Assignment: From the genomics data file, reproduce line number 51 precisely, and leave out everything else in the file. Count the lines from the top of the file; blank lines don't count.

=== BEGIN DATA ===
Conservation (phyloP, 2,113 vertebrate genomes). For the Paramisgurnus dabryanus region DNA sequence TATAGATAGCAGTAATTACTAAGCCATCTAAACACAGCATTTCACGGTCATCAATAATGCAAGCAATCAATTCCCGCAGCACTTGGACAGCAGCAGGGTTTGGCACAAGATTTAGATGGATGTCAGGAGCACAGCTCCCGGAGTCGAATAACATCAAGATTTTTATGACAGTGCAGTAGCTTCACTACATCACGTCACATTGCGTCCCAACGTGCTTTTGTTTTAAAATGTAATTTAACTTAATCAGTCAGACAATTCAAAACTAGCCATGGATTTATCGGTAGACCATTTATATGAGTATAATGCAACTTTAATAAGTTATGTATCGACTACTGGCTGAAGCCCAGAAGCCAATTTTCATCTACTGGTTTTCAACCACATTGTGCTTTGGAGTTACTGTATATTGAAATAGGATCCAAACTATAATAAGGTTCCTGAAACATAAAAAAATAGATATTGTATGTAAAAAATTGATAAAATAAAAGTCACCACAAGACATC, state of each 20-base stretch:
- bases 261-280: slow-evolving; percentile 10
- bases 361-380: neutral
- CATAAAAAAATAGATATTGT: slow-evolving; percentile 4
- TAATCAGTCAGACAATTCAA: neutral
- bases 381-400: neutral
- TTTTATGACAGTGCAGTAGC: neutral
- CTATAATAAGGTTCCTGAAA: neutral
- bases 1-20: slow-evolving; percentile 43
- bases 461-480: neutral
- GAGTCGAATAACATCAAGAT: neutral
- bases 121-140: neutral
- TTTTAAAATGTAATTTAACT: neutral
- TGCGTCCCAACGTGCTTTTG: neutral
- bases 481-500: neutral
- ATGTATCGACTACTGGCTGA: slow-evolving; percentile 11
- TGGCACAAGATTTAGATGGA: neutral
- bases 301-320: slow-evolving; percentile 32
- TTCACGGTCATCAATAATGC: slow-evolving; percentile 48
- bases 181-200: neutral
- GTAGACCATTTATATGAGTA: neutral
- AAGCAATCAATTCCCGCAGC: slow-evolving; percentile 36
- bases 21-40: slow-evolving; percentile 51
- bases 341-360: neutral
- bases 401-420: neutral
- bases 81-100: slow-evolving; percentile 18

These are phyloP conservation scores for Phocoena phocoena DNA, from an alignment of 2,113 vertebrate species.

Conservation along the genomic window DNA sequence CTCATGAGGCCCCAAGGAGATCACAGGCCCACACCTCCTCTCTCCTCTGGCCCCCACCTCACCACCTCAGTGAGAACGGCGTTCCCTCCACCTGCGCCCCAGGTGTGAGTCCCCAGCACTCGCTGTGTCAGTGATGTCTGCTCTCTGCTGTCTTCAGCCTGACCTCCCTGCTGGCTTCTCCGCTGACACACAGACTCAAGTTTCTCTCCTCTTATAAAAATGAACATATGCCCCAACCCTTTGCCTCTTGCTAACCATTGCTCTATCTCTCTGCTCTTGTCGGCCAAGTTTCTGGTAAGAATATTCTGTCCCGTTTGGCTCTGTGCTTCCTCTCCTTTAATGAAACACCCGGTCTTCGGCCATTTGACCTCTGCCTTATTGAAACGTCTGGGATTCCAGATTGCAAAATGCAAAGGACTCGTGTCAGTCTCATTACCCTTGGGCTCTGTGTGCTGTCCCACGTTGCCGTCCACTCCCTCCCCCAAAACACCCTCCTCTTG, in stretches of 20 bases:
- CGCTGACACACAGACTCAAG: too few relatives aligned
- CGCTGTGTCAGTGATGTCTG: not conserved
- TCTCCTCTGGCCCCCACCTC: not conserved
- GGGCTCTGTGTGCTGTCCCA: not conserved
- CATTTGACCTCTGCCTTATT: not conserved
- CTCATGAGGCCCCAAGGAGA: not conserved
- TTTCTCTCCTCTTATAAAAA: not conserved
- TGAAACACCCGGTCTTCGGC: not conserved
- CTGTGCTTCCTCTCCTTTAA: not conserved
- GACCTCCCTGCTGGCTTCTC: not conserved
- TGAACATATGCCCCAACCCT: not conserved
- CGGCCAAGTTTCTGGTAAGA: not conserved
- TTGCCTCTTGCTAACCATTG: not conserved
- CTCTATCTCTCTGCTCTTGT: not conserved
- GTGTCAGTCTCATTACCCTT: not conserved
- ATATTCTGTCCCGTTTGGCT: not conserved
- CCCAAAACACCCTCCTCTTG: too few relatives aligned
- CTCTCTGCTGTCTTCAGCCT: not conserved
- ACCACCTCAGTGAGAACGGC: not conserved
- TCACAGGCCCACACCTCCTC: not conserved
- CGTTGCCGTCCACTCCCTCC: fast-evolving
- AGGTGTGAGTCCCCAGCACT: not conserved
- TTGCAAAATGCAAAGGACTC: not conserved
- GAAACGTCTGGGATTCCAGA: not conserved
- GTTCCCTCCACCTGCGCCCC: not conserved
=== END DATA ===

- TTGCAAAATGCAAAGGACTC: not conserved